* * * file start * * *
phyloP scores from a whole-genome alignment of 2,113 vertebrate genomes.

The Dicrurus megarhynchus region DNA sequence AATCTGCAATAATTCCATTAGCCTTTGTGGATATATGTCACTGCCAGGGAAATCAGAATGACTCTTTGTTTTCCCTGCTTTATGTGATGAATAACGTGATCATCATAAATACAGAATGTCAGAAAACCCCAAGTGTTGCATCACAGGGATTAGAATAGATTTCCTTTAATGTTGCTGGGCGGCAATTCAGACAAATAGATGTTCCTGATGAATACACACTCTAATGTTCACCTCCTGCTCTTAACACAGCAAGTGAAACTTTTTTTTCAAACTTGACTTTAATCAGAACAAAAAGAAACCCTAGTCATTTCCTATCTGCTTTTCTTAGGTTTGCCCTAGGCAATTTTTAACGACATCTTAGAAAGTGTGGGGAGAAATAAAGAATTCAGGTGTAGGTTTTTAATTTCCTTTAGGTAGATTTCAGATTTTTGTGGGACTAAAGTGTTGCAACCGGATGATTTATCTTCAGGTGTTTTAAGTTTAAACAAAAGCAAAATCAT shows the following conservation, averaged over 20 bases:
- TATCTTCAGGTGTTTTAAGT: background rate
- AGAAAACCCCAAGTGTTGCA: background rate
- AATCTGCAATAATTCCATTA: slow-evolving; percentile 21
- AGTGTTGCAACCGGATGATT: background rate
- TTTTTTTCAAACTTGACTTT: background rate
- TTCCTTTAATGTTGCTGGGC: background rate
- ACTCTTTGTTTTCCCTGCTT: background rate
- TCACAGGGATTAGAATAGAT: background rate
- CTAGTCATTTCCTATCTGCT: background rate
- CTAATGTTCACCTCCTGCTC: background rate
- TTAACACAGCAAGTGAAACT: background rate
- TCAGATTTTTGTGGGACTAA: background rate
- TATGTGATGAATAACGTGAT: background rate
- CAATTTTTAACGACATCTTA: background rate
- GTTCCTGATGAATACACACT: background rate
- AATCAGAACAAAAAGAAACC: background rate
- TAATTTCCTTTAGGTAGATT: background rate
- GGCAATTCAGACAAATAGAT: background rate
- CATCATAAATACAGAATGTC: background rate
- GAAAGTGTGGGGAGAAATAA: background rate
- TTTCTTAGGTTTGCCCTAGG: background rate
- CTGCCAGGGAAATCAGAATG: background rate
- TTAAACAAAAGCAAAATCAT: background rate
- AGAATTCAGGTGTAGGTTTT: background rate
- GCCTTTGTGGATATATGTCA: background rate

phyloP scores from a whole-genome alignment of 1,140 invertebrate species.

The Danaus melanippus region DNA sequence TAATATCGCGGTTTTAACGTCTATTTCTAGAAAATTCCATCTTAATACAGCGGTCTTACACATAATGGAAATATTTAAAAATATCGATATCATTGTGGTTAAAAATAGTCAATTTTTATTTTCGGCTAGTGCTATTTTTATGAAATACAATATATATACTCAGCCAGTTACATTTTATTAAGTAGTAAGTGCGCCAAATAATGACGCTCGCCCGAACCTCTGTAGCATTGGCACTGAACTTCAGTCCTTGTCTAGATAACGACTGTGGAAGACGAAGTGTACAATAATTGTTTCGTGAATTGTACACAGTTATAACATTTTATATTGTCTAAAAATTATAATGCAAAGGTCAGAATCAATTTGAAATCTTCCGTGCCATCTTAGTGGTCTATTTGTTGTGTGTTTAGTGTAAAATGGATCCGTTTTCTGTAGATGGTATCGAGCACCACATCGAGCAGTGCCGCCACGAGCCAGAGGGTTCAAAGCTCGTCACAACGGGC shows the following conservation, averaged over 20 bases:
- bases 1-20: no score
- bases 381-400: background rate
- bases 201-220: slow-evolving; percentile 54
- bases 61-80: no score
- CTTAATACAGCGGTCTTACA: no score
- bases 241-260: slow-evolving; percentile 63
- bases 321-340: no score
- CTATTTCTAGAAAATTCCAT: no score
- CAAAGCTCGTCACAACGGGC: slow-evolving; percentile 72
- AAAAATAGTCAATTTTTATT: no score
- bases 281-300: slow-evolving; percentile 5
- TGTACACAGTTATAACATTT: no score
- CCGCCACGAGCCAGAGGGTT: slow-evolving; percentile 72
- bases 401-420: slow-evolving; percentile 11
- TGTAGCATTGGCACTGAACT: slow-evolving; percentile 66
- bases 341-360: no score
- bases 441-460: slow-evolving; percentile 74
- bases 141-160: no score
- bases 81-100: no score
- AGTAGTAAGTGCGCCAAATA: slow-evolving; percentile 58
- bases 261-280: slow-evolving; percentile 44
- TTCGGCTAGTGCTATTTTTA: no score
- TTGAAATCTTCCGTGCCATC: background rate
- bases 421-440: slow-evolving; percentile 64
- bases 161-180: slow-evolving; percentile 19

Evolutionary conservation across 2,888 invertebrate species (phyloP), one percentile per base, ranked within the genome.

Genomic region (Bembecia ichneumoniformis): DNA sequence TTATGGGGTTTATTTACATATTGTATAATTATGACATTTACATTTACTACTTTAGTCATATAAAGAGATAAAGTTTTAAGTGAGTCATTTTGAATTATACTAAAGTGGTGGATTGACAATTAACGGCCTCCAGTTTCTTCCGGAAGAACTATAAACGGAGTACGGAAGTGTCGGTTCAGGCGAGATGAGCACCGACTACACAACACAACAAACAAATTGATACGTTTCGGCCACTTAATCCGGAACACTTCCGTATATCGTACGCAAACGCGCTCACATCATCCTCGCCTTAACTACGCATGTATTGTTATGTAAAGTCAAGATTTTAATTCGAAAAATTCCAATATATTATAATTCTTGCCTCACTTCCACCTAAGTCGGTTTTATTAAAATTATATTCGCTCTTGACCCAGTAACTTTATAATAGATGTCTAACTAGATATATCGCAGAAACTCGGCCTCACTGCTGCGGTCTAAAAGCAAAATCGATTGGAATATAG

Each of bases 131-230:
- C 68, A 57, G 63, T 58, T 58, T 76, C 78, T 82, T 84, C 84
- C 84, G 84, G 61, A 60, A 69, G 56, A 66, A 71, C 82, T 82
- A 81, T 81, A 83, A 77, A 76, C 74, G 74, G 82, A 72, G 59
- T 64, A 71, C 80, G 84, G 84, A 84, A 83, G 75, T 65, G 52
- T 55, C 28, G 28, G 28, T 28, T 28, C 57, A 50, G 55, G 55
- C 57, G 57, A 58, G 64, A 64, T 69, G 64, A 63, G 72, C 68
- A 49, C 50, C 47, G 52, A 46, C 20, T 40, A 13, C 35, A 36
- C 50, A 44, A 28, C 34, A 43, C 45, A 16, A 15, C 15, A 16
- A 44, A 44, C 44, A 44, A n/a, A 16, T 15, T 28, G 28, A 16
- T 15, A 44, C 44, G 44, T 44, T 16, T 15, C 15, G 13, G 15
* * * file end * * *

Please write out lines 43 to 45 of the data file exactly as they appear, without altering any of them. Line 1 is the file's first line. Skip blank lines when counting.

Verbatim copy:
- bases 401-420: slow-evolving; percentile 11
- TGTAGCATTGGCACTGAACT: slow-evolving; percentile 66
- bases 341-360: no score